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Winning for Losing

Way back before I got distracted with Crowfall news, Rohan had an interesting few posts exploring the challenges of structured PvP vs transient PvP. Namely, how do you solve the “3rd/4th faction” problem of people migrating to the winning side in structured PvP? The clear answer involves incentives to stay on the losing/outnumbered side, but the implementation is tricky.

Or is it?

I consider one of the gold standards of loss incentives to be Titanfall’s Extraction phase. At the end of each match – be it CTF, Death Match, etc – there is a no-respawn phase in which the losing team tries to make it to a waiting drop ship. If all losing members make it, the entire team receives a significant bonus (less than a win, but not by much). The winning team will of course try and kill the stragglers, but they can also destroy the drop ship and get bonus points. While it is still possible to queue into a complete blowout match in which the other team practically insta-kills the drop ship, most battles end with the drop ship taking off. Not only do the extra points for an Extraction soften the blow of losing perhaps a close match, the psychological reward for “escaping” is immense.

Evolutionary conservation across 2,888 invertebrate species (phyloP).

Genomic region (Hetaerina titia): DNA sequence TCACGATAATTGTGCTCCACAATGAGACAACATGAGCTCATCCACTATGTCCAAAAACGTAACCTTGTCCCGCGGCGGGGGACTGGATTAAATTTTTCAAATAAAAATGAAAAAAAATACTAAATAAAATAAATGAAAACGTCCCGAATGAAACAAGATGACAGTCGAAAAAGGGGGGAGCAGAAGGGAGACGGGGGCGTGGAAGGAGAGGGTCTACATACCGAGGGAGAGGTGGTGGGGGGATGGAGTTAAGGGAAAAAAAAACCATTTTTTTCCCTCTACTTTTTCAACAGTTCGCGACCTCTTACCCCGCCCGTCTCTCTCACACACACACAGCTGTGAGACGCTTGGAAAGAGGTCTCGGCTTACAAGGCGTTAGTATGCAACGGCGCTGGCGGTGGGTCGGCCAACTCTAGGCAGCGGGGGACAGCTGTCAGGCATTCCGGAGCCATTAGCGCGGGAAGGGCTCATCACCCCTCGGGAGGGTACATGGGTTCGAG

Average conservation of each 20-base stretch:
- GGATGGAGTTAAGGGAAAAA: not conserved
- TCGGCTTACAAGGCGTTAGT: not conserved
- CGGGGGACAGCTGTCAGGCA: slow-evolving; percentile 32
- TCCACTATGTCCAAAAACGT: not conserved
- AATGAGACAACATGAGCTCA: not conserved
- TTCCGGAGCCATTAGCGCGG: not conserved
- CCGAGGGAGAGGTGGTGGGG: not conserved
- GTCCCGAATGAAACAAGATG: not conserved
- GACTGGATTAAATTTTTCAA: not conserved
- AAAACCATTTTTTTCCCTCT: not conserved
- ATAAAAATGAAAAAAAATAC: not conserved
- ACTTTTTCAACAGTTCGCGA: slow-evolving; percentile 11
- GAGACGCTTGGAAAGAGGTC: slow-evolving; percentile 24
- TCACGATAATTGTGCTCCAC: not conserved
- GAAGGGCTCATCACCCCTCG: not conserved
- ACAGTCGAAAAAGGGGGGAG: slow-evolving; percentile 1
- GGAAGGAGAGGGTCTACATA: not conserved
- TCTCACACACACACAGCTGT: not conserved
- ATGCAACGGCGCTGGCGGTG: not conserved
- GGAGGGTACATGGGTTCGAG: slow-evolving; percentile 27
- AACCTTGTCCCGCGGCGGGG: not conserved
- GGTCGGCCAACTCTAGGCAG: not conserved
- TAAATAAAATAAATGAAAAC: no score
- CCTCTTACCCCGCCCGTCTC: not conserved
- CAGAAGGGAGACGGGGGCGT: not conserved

You lost, but you didn’t lose. And, yes, there is a difference.

This might seem weird to say, but I actually enjoy hopeless defenses in many games. Whenever I play used to play PlanetSide 2, for example, I looked for the bases under attack by near-overwhelming odds. From my perspective, such bases present A) easy opportunity for kills in the chaos, B) no expectation for success, C) small chance for epic comeback. Being spawn-camped by tank spam is miserable, but anything less can be great low-pressure fun.

The same sentiment existed even in WoW PvP for me. Being farmed at the Graveyard in WSG is enough to make one ragequit. Dial it back a few notches though, and I found it immensely entertaining simply being annoying, e.g. by tanking DPS as a healer, taking potshots and then forcing someone to chase me for two minutes, and so on. My team might lose, but I still won. Some of my favorite PvP memories was on my Rogue, when I ran around Sapping everyone into diminishing returns and watching their futile attempts at unstealthing me.

All of the above examples (except for PS2) are from transient PvP rather than structured PvP. Still, I think you can achieve a similar incentive structure using the same principals. For example, if a certain team is way behind or outnumbered, start giving them an alternative currency (call it Honor or whatever), or even a bonus to the normal PvP currency. In this way, winning becomes much less of a zero-sum game, and offers an “out” for those players who would, strictly speaking, be better off defecting to the winning side. Plus it would attract goofballs such as myself to hopeless defenses, thereby making the match more entertaining for everyone involved.